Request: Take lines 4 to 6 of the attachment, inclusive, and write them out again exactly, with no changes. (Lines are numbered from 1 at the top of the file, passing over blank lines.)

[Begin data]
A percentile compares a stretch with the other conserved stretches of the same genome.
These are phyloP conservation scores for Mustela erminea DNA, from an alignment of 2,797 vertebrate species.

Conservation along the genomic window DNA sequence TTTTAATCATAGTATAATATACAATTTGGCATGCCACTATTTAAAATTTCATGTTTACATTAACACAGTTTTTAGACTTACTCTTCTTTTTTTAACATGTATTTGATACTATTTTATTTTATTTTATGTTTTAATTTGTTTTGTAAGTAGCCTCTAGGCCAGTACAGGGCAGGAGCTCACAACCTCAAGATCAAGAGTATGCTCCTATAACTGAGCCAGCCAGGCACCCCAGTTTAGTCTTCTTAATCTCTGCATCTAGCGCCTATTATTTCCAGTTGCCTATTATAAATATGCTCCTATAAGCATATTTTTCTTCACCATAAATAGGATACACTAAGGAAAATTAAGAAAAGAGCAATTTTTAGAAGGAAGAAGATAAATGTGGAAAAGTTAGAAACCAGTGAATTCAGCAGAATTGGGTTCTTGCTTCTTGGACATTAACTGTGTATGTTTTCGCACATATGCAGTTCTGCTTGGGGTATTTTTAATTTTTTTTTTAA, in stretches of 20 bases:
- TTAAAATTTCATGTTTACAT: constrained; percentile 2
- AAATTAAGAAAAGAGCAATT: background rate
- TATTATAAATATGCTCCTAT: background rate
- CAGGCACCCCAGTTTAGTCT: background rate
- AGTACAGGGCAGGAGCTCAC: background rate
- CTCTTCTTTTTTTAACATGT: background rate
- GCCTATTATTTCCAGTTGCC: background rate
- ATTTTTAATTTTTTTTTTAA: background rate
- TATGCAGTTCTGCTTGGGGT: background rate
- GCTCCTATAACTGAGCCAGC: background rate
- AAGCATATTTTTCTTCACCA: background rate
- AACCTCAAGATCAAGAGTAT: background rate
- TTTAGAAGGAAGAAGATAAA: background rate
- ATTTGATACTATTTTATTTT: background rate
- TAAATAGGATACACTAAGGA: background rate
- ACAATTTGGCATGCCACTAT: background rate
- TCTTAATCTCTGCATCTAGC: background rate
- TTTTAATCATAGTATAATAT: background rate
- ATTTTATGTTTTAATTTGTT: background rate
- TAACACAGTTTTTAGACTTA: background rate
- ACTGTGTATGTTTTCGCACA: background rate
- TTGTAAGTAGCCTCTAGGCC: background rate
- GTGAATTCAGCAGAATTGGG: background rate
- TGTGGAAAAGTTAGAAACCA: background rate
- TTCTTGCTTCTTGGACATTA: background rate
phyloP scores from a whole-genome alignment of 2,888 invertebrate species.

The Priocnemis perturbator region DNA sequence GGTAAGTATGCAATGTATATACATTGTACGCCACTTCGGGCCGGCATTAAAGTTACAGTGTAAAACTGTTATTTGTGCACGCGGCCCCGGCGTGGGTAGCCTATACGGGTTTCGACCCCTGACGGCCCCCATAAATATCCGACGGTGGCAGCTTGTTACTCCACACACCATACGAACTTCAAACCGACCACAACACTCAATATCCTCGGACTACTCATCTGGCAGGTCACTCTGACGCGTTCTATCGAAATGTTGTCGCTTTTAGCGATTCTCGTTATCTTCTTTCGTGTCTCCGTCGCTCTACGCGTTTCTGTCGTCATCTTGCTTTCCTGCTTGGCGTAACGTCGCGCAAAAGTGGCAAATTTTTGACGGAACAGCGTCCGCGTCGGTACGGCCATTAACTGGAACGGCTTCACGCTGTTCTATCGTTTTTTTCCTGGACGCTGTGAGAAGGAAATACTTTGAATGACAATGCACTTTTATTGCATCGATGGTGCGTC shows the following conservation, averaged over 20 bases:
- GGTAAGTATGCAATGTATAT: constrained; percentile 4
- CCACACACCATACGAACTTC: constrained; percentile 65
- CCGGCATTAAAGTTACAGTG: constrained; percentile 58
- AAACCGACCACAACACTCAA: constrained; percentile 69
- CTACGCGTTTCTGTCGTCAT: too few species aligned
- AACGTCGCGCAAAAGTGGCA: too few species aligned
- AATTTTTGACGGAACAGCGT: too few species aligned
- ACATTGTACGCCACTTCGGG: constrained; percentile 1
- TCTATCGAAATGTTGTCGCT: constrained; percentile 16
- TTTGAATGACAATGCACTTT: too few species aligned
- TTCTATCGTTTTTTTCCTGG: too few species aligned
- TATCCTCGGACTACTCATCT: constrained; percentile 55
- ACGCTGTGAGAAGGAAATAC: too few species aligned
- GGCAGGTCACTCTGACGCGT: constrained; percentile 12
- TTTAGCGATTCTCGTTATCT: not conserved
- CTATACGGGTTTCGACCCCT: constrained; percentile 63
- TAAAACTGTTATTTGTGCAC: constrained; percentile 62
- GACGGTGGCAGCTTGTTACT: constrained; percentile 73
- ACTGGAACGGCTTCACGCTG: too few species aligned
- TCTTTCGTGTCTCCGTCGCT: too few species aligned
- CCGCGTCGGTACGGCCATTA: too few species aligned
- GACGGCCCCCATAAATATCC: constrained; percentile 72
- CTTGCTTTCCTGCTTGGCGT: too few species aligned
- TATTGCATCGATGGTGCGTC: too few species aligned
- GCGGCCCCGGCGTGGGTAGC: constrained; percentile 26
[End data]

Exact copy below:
- TTAAAATTTCATGTTTACAT: constrained; percentile 2
- AAATTAAGAAAAGAGCAATT: background rate
- TATTATAAATATGCTCCTAT: background rate